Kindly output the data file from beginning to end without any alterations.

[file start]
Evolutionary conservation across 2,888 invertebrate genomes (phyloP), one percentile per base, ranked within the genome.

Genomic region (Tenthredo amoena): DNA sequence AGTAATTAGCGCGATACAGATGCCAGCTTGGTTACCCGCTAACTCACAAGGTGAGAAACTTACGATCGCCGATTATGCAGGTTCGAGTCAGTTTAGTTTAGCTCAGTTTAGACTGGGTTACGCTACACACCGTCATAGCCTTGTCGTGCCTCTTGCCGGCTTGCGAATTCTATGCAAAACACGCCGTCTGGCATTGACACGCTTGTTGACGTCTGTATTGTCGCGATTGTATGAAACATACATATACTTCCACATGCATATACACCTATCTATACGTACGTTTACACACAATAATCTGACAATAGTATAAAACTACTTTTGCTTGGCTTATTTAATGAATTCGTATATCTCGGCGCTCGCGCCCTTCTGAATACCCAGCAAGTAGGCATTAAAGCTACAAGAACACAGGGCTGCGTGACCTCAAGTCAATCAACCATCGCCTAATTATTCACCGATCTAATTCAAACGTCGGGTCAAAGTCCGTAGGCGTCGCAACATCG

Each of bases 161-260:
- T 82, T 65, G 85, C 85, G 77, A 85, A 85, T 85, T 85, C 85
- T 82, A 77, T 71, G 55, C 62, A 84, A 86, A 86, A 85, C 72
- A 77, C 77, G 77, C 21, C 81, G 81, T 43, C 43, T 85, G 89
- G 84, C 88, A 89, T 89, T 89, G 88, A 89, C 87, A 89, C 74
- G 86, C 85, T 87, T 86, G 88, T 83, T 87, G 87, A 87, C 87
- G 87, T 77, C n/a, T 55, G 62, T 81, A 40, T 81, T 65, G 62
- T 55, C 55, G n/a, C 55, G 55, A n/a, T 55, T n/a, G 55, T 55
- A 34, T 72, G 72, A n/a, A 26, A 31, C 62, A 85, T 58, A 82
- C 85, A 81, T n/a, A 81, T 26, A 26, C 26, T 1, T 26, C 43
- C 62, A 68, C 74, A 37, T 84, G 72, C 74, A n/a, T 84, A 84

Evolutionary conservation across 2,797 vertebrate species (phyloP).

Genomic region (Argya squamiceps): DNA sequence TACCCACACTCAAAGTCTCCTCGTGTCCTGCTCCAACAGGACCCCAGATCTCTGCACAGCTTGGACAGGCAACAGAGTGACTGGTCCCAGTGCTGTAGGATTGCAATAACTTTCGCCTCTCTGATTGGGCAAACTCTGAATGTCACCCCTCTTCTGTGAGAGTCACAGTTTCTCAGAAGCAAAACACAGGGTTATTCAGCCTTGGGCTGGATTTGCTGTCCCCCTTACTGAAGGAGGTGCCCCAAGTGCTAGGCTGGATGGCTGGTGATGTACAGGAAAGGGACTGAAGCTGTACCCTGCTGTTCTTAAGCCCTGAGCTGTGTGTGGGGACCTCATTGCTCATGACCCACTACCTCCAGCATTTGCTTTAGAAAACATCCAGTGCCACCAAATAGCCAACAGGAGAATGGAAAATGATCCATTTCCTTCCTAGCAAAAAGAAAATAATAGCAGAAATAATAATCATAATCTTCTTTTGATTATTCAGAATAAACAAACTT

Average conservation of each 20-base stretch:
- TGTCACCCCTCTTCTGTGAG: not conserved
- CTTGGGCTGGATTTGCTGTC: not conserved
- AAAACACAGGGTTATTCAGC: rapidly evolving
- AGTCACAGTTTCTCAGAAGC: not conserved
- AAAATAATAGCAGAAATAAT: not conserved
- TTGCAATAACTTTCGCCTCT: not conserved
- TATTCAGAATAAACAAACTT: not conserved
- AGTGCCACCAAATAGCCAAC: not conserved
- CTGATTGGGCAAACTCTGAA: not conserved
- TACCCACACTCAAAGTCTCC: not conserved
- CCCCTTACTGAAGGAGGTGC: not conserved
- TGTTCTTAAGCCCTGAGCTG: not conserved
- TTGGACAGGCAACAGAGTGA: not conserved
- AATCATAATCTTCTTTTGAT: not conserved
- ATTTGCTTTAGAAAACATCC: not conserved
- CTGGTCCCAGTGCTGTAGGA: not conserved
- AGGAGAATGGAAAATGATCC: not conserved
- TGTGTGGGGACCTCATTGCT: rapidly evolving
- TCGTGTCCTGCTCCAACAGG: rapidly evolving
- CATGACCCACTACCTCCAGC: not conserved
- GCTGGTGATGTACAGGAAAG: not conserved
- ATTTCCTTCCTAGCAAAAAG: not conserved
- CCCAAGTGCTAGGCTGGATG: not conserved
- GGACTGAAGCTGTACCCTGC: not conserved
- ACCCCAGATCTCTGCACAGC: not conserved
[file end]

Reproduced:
Evolutionary conservation across 2,888 invertebrate genomes (phyloP), one percentile per base, ranked within the genome.

Genomic region (Tenthredo amoena): DNA sequence AGTAATTAGCGCGATACAGATGCCAGCTTGGTTACCCGCTAACTCACAAGGTGAGAAACTTACGATCGCCGATTATGCAGGTTCGAGTCAGTTTAGTTTAGCTCAGTTTAGACTGGGTTACGCTACACACCGTCATAGCCTTGTCGTGCCTCTTGCCGGCTTGCGAATTCTATGCAAAACACGCCGTCTGGCATTGACACGCTTGTTGACGTCTGTATTGTCGCGATTGTATGAAACATACATATACTTCCACATGCATATACACCTATCTATACGTACGTTTACACACAATAATCTGACAATAGTATAAAACTACTTTTGCTTGGCTTATTTAATGAATTCGTATATCTCGGCGCTCGCGCCCTTCTGAATACCCAGCAAGTAGGCATTAAAGCTACAAGAACACAGGGCTGCGTGACCTCAAGTCAATCAACCATCGCCTAATTATTCACCGATCTAATTCAAACGTCGGGTCAAAGTCCGTAGGCGTCGCAACATCG

Each of bases 161-260:
- T 82, T 65, G 85, C 85, G 77, A 85, A 85, T 85, T 85, C 85
- T 82, A 77, T 71, G 55, C 62, A 84, A 86, A 86, A 85, C 72
- A 77, C 77, G 77, C 21, C 81, G 81, T 43, C 43, T 85, G 89
- G 84, C 88, A 89, T 89, T 89, G 88, A 89, C 87, A 89, C 74
- G 86, C 85, T 87, T 86, G 88, T 83, T 87, G 87, A 87, C 87
- G 87, T 77, C n/a, T 55, G 62, T 81, A 40, T 81, T 65, G 62
- T 55, C 55, G n/a, C 55, G 55, A n/a, T 55, T n/a, G 55, T 55
- A 34, T 72, G 72, A n/a, A 26, A 31, C 62, A 85, T 58, A 82
- C 85, A 81, T n/a, A 81, T 26, A 26, C 26, T 1, T 26, C 43
- C 62, A 68, C 74, A 37, T 84, G 72, C 74, A n/a, T 84, A 84

Evolutionary conservation across 2,797 vertebrate species (phyloP).

Genomic region (Argya squamiceps): DNA sequence TACCCACACTCAAAGTCTCCTCGTGTCCTGCTCCAACAGGACCCCAGATCTCTGCACAGCTTGGACAGGCAACAGAGTGACTGGTCCCAGTGCTGTAGGATTGCAATAACTTTCGCCTCTCTGATTGGGCAAACTCTGAATGTCACCCCTCTTCTGTGAGAGTCACAGTTTCTCAGAAGCAAAACACAGGGTTATTCAGCCTTGGGCTGGATTTGCTGTCCCCCTTACTGAAGGAGGTGCCCCAAGTGCTAGGCTGGATGGCTGGTGATGTACAGGAAAGGGACTGAAGCTGTACCCTGCTGTTCTTAAGCCCTGAGCTGTGTGTGGGGACCTCATTGCTCATGACCCACTACCTCCAGCATTTGCTTTAGAAAACATCCAGTGCCACCAAATAGCCAACAGGAGAATGGAAAATGATCCATTTCCTTCCTAGCAAAAAGAAAATAATAGCAGAAATAATAATCATAATCTTCTTTTGATTATTCAGAATAAACAAACTT

Average conservation of each 20-base stretch:
- TGTCACCCCTCTTCTGTGAG: not conserved
- CTTGGGCTGGATTTGCTGTC: not conserved
- AAAACACAGGGTTATTCAGC: rapidly evolving
- AGTCACAGTTTCTCAGAAGC: not conserved
- AAAATAATAGCAGAAATAAT: not conserved
- TTGCAATAACTTTCGCCTCT: not conserved
- TATTCAGAATAAACAAACTT: not conserved
- AGTGCCACCAAATAGCCAAC: not conserved
- CTGATTGGGCAAACTCTGAA: not conserved
- TACCCACACTCAAAGTCTCC: not conserved
- CCCCTTACTGAAGGAGGTGC: not conserved
- TGTTCTTAAGCCCTGAGCTG: not conserved
- TTGGACAGGCAACAGAGTGA: not conserved
- AATCATAATCTTCTTTTGAT: not conserved
- ATTTGCTTTAGAAAACATCC: not conserved
- CTGGTCCCAGTGCTGTAGGA: not conserved
- AGGAGAATGGAAAATGATCC: not conserved
- TGTGTGGGGACCTCATTGCT: rapidly evolving
- TCGTGTCCTGCTCCAACAGG: rapidly evolving
- CATGACCCACTACCTCCAGC: not conserved
- GCTGGTGATGTACAGGAAAG: not conserved
- ATTTCCTTCCTAGCAAAAAG: not conserved
- CCCAAGTGCTAGGCTGGATG: not conserved
- GGACTGAAGCTGTACCCTGC: not conserved
- ACCCCAGATCTCTGCACAGC: not conserved